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Unformatted text preview: today’s factoid • ﬁrst report of success in an AIDS vaccine trial • experimental vaccine was made by combining two vaccines that had previously been unsuccessful • world's largest AIDS vaccine trial in Bangkok Thailand; > 16,000 volunteers • risk of HIV infecJon cut by 31% – "New infecJons occurred in 51 of the 8,197 given vaccine and in 74 of the 8,198 who received dummy shots." • An actual vaccine for public use based on the one in this trial is sJll years oﬀ • see 'AIDS Vaccine Progress' posted in Biology in the News on Blackboard Metabolic diversity in Prokaryotes • Prokaryotes have had billions more years than eukaryotes to adapt and evolve • Much greater metabolic diversity than eukaryotes Most bacteria and archaea, all animals, fungi, and many pro7sts are which nutri7onal category? • Photoautotrophs (light = energy source, C02 = carbon source) – Cyanobacteria ‐ use chlorophyll a • Release O2 as byproduct • H20 = “electron donor” • Like eukaryoJc photosynthesis PhotosyntheJc bacteria – Others use bacteriochlorophyll • Photoheterotrophs (light = energy source, organic carbon = carbon source) – Purple nonsulfur bacteria • Do not release O2 • Some have H2S as electron donor and release Sulfur instead of O2 hcp:// microbewiki.kenyon.edu/ index.php/Rhodobacter chemolithotrophs • Also called chemoautotrophs • Use inorganic molecules as energy source, e.g. • In the deep see near hydrothermal vents – CommuniJes exist with no light – Inorganic molecules such as H2S come from the volcanic vents – NH3 or NO2‐(nitrite) ‐> NO3‐ (nitrate) – Or H2, H2S, Sulfur hcp://www.botos.com/marine/mono3.jpg Prokaryotes and Nitrogen • Denitriﬁers can release nitrogen (e.g. Bacillus, Pseudomonas) • Nitrogen ﬁxing bacteria Bacillus anthracis – Normally aerobic but in anaerobic condiJons: 2NO3‐+10e‐+12H+‐>N2+6H20 – Convert atmospheric N2 to ammonium, which is usable by other organisms N2+6H ‐> 2NH3 • Crucial for all other organisms • Nitrogen in proteins, nucleic acids, etc. • Soil, ocean hcp://www.kimicontrol.com/microorg/Bacillus%20anthracis.jpg • Nitriﬁers: convert ammonia or nitrite to nitrate hcp://telstar.ote.cmu.edu/environ/m3/s4/cycleNitro.shtml • Many prokaryotes cannot be cultured – Only about 5000 species described Prokaryote relaJonships – Must obtain DNA samples from nature • Has revealed the existence of many many more species • Molecules are now very important in classiﬁcaJon and phylogeneJcs of prokaryotes • rRNA genes ‐ present in all organisms • Problem: lateral gene transfer (also called “horizontal gene transfer”) RelaJonships of major Prokaryote groups Major Prokaryote groups Treponema pallidum, the syphilis pathogen • Spirochaetes • ram negaJve G • hemoheterotrophs c • ove using axial ﬁlaments (see prev. lect) m • ncludes parasites: syphilis pathogen, Lyme disease pathogen i (Borrelia) Major Prokaryote groups • Chlamydias • smallest bacteria (0.2‐1.5 µm dia.) • Gram negaJve cocci with complex life cycle • Obligate parasites (apparently cannot produce much ATP by themselves) • Various infecJon types in humans, incl. STD Obligate versus facultaJve • Obligate indicates an organism must do some thing – e.g. Chlamydias are obligate pathogens • FacultaJve means an organism can do one thing in one situaJon and another thing in a diﬀerent situaJon – e.g. many bacteria that grow as symbionts in animal guts can also grow in isolaJon in the laboratory • (symbiosis means a close, long‐term associaJon) Major Prokaryote groups • High GC Gram Posi7ve bacteria • Also called acJnobacteria (high GC content in DNA) • Many have ﬁlamentous growth • Tuberculosis (Mycobacterium tuberculosis) • Streptomyces species produce many anJbioJcs • note this is a diﬀerent genus from Streptococcus, which is in the low‐GC Gram PosiJve group Major Prokaryote groups Some cyanobacteria have cellular diﬀeren7a7on • Cyanobacteria • “blue green bacteria” • Photoautotrophs (use chlorophyll a) • Some can perform nitrogen ﬁxaJon • In ancient Earth, transformed the atmosphere by producing Oxygen • Many diﬀerent growth forms, free living or colonial Major Prokaryote groups • Low‐GC Gram posi7ve bacteria (not all are Gram posi7ve) • Some produce highly environmentally resistant endospores, to survive harsh environments • Can survive for 1000s of years, perhaps longer • This group includes Bacillus anthracis (anthrax), Clostridium botulinum (botulism), Staphylococcus, Streptococcus • Also includes Micoplasma, smallest known cellular organism (.2 µm) Major Prokaryote groups Agrobacterium tumifaciens is a Proteobacteria injects its DNA to transform plant cells a“gene7c engineer” of the bacterial world Crown gall disease caused by Agrobacterium • Proteobacteria • Largest bacterial group, also called “purple bacteria” • Huge diversity, especially in metabolism • Ancestor of the eukaryoJc mitochondria was a Proteobacteria • Includes some nitrogen‐ﬁxers, e.g. Rhizobium • Includes Escherichia coli • Diseases: Yersinia pes>s (bubonic plague), Vibrio cholerae (cholera), Salmonella typhimurium Major Prokaryote groups • ARCHAEA • Much less is known than in Bacteria • Known for extreme environments, but many in less extreme environments • Some have diﬀerent lipid membrane consJtuents than bacteria, eukaryotes Major Prokaryote groups • Crenarchaeota • Known for living in very hot and/or very acidic environments • Sulfolobus live in hot sulfur springs (70‐75˚C; pH 2‐3) Major Prokaryote groups Commercial sea salt evapora7ng ponds • Euryarchaeota • Some produce methane (methanogens); obligate anaerobes • In the guts of cacle and other mammals • Important source of atmospheric methane; greenhouse eﬀect • Also known for some extreme environments • e.g. extreme halophiles (very salty environments) • Reddish due to carotenoid pigments • Can withstand highly alkaloid environments (pH ~11) Prokaryotes provide vast and diverse beneﬁts to all life on Earth • • • • • DecomposiJon (along with Fungi) Nitrogen cycling Cyanobacteria in ancient Earth ‐> O2 Gut symbionts in animals; aid in digesJon and produce vital compounds, e.g. vitamin B12 Some are pathogenic (minority) – Human prokaroyJc pathogens are all Bacteria (not Archaea) – Some produce endotoxins (generally gram negaJve bacteria) ‐ released when cells lyse • Usually lipopolysaccharides • Cause various disease symptoms but are usually not fatal – e.g. Salmonella – Some produce exotoxins, highly toxic • Usually proteins • e.g. Clostridium (tetanus, botulism), Vibrio (cholera), Yersinia (plague), Bacillus anthracis (anthrax) Our prokaryote friends • Aid in manufacturing food products – Along with yeasts (fungi) Our prokaryote friends • Aid in waste water treatment Our prokaryote friends • GeneJc engineering and anJbioJcs – RestricJon endonucleases – Plasmids – Agrobacterium transformaJon of crop plants hcp://cndls.georgetown.edu/ applicaJons/posterTool/data/users/ cartoon044.jpg Origin and diversity of eukaryotes (Domain Eukarya) • How did they evolve? • Diversity, especially microbial eukaryotes – Many unicellular forms – Great reproducJve diversity – Many parasites, important diseases Eukarya Archaea • Impossible to memorize all of Ch. 27 – Concentrate on content of this lecture but go through the quesJons in the book / electronic resources Bacteria Two terms that are no longer in favor • ProJsts ‐ “eukaryotes that are neither land plants, animals, nor fungi” • Protozoans ‐ microbial eukaryotes that used to be classiﬁed as single‐celled “animals” • Modern phylogeneJc systemaJcs view indicates that these are non‐monophyle7c groups – you will ﬁnd out much more about monophyleJc groups later in the semester – a monophyleJc group contains a single ancestor and all of its descendants Eukaryotes • Loss of cell wall • • • • DigesJve vesicles More complex ﬂagella structure Nuclei Organelles – Chloroplasts • A few have lost mitochondria – Infolding of plasma membrane to increase surface area without increasing volume All of these innovaJons happened on this lineage > 1 billion years ago Eukarya – Almost all eukaryotes have mitochondria > 2 bya > 3 bya Archaea • Evolved mulJple Jmes • Primary, secondary (and even more complex) events Bacteria Loss of cell wall • Infolding of plasma membrane to increase surface area without increasing volume • Enables evoluJon of membrane‐bound structures inside the cell One possible sequence of eukaryote evoluJon Loss of cell wall infolding Internal membranes studded with ribosomes Cytoskeleton evolves (microﬁlaments, microtubules) DNA becomes acached to a membrane vesicle; precursor to the nucleus Flagellum evolves using cytoskeletal elements; propulsion is possible DigesJve vacuoles EndosymbioJc event gives rise to mitochondria EndosymbioJc event gives rise to chloroplasts Chloroplasts ‐ mulJple origins Only glaudophytes retained pepJdoglycan The key clue is the number of membranes surrounding the chloroplast 2 = primary 4 = secondary Some lineages have undergone two diﬀerent events; have two types of chloroplasts (terJary, quaternary may have also occurred) EndosymbioJc theory hcp://en.wikipedia.org/wiki/Image:Merezhkovsky_K_S.jpg • Mitochondria evolved from ancient bacteria • Chloroplasts evolved from ancient photosyntheJc bacteria or photosyntheJc eukaryotes • Originated by KonstanJn Mereschkowski in 1905 • Revived and invesJgated by Lynn Margulis in the 1960s‐1970s • Was once thought to be a strange idea • IniJal evidence was structural • DNA evidence sealed it hcp://en.wikipedia.org/wiki/Image:Lynn_Margulis.jpg hcp://porpax.bio.miami.edu/~cmallery/255/255hist/mcb1.15.cytoskeleton.jpg cytoskeleton • Important for: – MoJlity • Pseudopodia, cilia, ﬂagella hcp://ﬁg.cox.miami.edu/~cmallery/150/life/meiosis.pics.jpg – Chromosome movement during mitosis and meiosis Cytoskeleton components have been discovered in the thermophilic bacteria Thermotoga mari>ma • eukaryoJc cytoskeleton is made of acJn and tubulin protein monomers which polymerize into ﬁlaments • T. mari>ma has homologs of both proteins which are also capable of polymerizing into cytoskeletal structures – important for cell shape in this species • van den Ent, F., Amos, L.A., and Lowe, J. 2001 ProkaryoJc origin of the acJn cytoskeleton. Nature 413: 39‐44. • Thanks to Peter Balacky for ﬁnding this report bar is one micron (µm; 1 millionth of a meter) http:// www.genomenewsnetwork.or g/gnn_images/news_content/ 02_02/extremo_art/art2.jpg Bacterial vs. Eukarote ﬂagella • Bacterial ﬂagellum – Single “ﬁbril” composed of ﬂagellin (protein) – Hook and basal body drive moJon hcp://en.wikipedia.org/wiki/Image:Flagellum_base_diagram.svg • Eukaryote ﬂagellum – Independently evolved – Enclosed by plasma membrane – 9 pairs of microtubules surround 2 microtubules in the center hcp://ﬁg.cox.miami.edu/Faculty/Dana/ﬂagellum.jpg Eukaryote reproducJve diversity: conjuga7on • One group that does this: Paramecia Macronucleus ‐ used for running the cell Micronucleus ‐ used for meiosis, reproducJon • One group that does this: land plants and many other mulJcellular photosyntheJc eukaryotes MulJcellular eukaryote reproducJve diversity: alternaJon of generaJons between haploid and diploids gametophyte sporophyte Eukaryote reproducJve diversity: alternaJon of generaJons: isomorphic life cycle • One group that does this: many chlorophytes such as the sea lecuce Ulva lactuca Isogamy: male and female gametes are not diﬀerent (this is the case for U. lactuca but not all isomorphic species; some have Anisogamy) Eukaryote reproducJve diversity: alternaJon of generaJons: haplonJc life cycle • One group that does this: many chlorophytes such as Ulothrix hcp://boJt.botany.wisc.edu/images/130/ Chlorophyta/Ulothrix_130_.jpg Eukaryote reproducJve diversity: what are we? • DiplonJc life cycle hcp://en.wikipedia.org/wiki/Image:GameJc_meiosis.png ...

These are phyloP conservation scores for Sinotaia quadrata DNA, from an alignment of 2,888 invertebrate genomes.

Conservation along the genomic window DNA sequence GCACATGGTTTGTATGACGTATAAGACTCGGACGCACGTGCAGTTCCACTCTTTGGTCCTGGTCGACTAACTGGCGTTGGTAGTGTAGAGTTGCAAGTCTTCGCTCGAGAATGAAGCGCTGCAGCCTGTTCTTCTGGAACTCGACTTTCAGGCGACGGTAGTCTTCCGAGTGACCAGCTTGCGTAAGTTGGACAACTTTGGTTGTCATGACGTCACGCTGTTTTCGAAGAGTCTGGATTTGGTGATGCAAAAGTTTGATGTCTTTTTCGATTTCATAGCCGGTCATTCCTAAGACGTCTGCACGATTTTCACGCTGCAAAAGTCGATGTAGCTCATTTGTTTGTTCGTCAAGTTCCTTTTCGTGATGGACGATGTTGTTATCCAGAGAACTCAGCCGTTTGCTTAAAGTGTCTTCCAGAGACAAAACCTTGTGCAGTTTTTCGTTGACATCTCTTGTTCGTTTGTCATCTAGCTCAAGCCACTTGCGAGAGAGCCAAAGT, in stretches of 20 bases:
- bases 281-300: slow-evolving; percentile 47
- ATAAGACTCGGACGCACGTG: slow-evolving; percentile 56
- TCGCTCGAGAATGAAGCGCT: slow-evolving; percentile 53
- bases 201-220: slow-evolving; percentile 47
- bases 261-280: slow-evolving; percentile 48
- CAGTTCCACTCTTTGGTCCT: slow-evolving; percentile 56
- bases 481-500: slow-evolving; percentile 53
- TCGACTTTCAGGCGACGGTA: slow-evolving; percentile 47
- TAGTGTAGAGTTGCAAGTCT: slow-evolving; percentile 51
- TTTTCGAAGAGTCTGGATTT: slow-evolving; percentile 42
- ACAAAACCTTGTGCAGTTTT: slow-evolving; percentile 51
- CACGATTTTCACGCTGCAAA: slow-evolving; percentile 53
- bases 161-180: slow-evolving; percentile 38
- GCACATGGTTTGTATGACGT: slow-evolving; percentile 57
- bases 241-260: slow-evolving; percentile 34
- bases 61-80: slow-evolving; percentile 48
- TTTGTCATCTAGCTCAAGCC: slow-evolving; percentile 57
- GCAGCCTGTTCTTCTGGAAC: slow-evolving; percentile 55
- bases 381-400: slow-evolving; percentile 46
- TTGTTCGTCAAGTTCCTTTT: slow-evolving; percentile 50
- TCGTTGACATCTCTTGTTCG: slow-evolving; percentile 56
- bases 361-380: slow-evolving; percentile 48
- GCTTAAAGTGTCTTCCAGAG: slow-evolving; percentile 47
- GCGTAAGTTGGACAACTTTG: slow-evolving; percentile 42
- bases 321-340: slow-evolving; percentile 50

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This note was uploaded on 02/18/2010 for the course BIO 201 taught by Professor True during the Spring '08 term at SUNY Stony Brook.
- Spring '08